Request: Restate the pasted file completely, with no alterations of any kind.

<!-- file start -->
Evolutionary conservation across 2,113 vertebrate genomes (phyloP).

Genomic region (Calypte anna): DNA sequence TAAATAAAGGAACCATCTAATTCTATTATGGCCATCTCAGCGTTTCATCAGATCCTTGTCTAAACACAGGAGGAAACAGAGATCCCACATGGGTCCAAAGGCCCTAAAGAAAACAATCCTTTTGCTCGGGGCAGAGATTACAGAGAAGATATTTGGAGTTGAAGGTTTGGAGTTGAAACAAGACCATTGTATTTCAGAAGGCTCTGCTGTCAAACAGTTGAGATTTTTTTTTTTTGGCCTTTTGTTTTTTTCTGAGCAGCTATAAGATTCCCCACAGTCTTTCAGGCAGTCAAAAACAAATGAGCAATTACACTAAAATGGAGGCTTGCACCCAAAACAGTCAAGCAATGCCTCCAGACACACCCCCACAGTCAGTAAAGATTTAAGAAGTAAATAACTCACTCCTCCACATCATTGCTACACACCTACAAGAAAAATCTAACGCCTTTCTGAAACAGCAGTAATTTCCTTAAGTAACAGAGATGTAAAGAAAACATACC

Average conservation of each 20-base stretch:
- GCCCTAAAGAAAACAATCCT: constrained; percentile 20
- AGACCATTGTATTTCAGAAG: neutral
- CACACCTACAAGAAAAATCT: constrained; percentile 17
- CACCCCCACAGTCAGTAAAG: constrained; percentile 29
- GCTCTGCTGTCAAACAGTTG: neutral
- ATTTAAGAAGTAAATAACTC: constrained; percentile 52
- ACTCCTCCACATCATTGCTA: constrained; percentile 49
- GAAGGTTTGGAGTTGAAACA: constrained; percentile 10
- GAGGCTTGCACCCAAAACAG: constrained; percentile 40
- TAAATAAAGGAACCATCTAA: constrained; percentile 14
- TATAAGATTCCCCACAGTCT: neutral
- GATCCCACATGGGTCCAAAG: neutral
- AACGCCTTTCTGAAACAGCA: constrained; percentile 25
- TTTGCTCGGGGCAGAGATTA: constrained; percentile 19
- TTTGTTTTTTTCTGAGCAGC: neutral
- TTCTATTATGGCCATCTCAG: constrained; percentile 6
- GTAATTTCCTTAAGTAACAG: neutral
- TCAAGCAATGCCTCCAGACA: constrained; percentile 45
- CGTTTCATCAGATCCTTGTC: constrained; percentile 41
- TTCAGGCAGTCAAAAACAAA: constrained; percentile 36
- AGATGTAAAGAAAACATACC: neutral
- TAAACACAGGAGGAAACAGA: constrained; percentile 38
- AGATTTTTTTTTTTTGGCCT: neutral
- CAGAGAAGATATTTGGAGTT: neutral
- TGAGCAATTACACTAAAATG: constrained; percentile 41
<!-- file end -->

Evolutionary conservation across 2,113 vertebrate genomes (phyloP).

Genomic region (Calypte anna): DNA sequence TAAATAAAGGAACCATCTAATTCTATTATGGCCATCTCAGCGTTTCATCAGATCCTTGTCTAAACACAGGAGGAAACAGAGATCCCACATGGGTCCAAAGGCCCTAAAGAAAACAATCCTTTTGCTCGGGGCAGAGATTACAGAGAAGATATTTGGAGTTGAAGGTTTGGAGTTGAAACAAGACCATTGTATTTCAGAAGGCTCTGCTGTCAAACAGTTGAGATTTTTTTTTTTTGGCCTTTTGTTTTTTTCTGAGCAGCTATAAGATTCCCCACAGTCTTTCAGGCAGTCAAAAACAAATGAGCAATTACACTAAAATGGAGGCTTGCACCCAAAACAGTCAAGCAATGCCTCCAGACACACCCCCACAGTCAGTAAAGATTTAAGAAGTAAATAACTCACTCCTCCACATCATTGCTACACACCTACAAGAAAAATCTAACGCCTTTCTGAAACAGCAGTAATTTCCTTAAGTAACAGAGATGTAAAGAAAACATACC

Average conservation of each 20-base stretch:
- GCCCTAAAGAAAACAATCCT: constrained; percentile 20
- AGACCATTGTATTTCAGAAG: neutral
- CACACCTACAAGAAAAATCT: constrained; percentile 17
- CACCCCCACAGTCAGTAAAG: constrained; percentile 29
- GCTCTGCTGTCAAACAGTTG: neutral
- ATTTAAGAAGTAAATAACTC: constrained; percentile 52
- ACTCCTCCACATCATTGCTA: constrained; percentile 49
- GAAGGTTTGGAGTTGAAACA: constrained; percentile 10
- GAGGCTTGCACCCAAAACAG: constrained; percentile 40
- TAAATAAAGGAACCATCTAA: constrained; percentile 14
- TATAAGATTCCCCACAGTCT: neutral
- GATCCCACATGGGTCCAAAG: neutral
- AACGCCTTTCTGAAACAGCA: constrained; percentile 25
- TTTGCTCGGGGCAGAGATTA: constrained; percentile 19
- TTTGTTTTTTTCTGAGCAGC: neutral
- TTCTATTATGGCCATCTCAG: constrained; percentile 6
- GTAATTTCCTTAAGTAACAG: neutral
- TCAAGCAATGCCTCCAGACA: constrained; percentile 45
- CGTTTCATCAGATCCTTGTC: constrained; percentile 41
- TTCAGGCAGTCAAAAACAAA: constrained; percentile 36
- AGATGTAAAGAAAACATACC: neutral
- TAAACACAGGAGGAAACAGA: constrained; percentile 38
- AGATTTTTTTTTTTTGGCCT: neutral
- CAGAGAAGATATTTGGAGTT: neutral
- TGAGCAATTACACTAAAATG: constrained; percentile 41